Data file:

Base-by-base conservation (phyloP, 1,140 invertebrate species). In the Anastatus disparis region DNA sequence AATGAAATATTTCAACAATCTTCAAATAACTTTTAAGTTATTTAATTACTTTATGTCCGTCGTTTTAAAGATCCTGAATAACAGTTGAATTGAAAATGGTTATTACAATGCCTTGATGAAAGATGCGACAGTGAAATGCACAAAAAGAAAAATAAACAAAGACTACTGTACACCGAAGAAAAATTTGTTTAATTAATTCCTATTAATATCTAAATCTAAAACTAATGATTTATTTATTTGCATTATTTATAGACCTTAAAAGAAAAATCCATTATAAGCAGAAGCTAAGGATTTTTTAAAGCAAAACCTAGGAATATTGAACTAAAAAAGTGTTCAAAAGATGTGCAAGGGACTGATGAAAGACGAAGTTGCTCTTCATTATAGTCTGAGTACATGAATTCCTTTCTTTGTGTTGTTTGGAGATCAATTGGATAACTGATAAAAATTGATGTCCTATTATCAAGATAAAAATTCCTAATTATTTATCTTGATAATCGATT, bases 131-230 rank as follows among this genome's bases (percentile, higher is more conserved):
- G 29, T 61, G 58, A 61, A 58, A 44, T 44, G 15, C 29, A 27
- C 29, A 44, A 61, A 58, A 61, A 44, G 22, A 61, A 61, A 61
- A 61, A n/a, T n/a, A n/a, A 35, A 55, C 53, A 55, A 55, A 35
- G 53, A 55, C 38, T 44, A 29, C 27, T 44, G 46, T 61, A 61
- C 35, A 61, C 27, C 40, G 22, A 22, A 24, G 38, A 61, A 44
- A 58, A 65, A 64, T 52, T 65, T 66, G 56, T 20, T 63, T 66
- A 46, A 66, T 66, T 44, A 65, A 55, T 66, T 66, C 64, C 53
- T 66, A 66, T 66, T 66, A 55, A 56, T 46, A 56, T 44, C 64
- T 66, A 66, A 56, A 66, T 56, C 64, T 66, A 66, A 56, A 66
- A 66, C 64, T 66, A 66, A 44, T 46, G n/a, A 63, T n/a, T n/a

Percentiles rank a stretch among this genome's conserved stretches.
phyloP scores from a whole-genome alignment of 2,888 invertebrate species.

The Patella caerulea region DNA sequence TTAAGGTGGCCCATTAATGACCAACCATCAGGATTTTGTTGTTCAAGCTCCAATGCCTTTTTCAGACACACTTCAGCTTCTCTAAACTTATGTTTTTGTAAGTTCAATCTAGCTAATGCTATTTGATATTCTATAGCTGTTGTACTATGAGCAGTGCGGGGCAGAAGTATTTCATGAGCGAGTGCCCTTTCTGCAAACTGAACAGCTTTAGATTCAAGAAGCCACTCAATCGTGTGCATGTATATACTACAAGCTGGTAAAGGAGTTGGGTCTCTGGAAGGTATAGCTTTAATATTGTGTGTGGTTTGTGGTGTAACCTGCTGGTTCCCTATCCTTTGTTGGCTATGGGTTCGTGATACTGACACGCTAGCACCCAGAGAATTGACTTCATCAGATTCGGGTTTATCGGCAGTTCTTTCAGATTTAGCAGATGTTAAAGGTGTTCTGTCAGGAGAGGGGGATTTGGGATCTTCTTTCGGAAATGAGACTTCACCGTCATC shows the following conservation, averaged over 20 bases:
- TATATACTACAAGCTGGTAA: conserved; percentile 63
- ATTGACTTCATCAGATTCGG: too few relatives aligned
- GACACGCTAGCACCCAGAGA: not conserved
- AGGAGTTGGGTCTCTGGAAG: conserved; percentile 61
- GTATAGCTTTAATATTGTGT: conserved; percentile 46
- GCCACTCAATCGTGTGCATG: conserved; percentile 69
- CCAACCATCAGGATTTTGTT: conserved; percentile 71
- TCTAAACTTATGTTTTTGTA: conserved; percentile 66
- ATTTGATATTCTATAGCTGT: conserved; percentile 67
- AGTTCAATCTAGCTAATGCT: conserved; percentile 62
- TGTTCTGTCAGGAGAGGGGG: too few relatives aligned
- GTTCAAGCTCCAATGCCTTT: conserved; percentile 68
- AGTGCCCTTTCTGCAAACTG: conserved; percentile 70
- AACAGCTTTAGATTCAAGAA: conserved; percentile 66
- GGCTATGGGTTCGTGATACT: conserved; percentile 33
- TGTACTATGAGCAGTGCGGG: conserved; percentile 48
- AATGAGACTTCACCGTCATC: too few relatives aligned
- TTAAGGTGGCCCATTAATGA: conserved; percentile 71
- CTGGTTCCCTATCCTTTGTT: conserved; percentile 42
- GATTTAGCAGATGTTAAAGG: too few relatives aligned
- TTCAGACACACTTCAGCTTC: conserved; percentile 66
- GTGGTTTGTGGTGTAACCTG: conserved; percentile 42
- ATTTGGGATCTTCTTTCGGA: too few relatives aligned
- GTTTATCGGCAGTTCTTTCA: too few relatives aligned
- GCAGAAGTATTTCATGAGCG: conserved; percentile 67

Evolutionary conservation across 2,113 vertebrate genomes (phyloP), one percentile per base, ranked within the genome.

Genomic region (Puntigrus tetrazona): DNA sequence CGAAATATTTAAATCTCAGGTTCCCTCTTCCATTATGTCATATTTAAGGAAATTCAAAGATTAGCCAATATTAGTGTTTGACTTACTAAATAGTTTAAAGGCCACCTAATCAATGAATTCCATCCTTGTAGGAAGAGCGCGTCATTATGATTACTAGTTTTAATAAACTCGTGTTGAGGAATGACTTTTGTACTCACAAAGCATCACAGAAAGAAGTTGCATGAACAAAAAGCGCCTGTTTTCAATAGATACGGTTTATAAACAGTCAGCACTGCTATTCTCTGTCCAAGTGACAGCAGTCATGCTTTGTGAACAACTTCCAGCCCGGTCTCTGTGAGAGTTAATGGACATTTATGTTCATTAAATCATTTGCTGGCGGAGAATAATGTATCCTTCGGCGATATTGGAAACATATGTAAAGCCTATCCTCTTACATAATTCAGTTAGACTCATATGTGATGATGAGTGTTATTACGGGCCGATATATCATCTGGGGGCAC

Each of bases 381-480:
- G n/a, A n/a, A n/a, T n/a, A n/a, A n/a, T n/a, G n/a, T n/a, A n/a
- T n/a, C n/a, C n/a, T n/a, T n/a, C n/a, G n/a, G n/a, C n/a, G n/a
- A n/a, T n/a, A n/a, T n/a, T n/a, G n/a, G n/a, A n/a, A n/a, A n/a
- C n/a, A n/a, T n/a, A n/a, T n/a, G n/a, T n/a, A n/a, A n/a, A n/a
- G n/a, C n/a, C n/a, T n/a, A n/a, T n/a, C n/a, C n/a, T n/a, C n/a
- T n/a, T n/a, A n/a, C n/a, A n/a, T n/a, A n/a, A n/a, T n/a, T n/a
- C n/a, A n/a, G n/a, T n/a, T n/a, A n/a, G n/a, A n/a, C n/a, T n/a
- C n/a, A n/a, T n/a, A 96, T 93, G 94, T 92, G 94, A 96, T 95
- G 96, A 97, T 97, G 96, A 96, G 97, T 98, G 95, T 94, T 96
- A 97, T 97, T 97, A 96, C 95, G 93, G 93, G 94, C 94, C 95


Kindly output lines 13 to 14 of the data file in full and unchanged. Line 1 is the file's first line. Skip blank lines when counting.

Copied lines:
phyloP scores from a whole-genome alignment of 2,888 invertebrate species.

The Patella caerulea region DNA sequence TTAAGGTGGCCCATTAATGACCAACCATCAGGATTTTGTTGTTCAAGCTCCAATGCCTTTTTCAGACACACTTCAGCTTCTCTAAACTTATGTTTTTGTAAGTTCAATCTAGCTAATGCTATTTGATATTCTATAGCTGTTGTACTATGAGCAGTGCGGGGCAGAAGTATTTCATGAGCGAGTGCCCTTTCTGCAAACTGAACAGCTTTAGATTCAAGAAGCCACTCAATCGTGTGCATGTATATACTACAAGCTGGTAAAGGAGTTGGGTCTCTGGAAGGTATAGCTTTAATATTGTGTGTGGTTTGTGGTGTAACCTGCTGGTTCCCTATCCTTTGTTGGCTATGGGTTCGTGATACTGACACGCTAGCACCCAGAGAATTGACTTCATCAGATTCGGGTTTATCGGCAGTTCTTTCAGATTTAGCAGATGTTAAAGGTGTTCTGTCAGGAGAGGGGGATTTGGGATCTTCTTTCGGAAATGAGACTTCACCGTCATC shows the following conservation, averaged over 20 bases: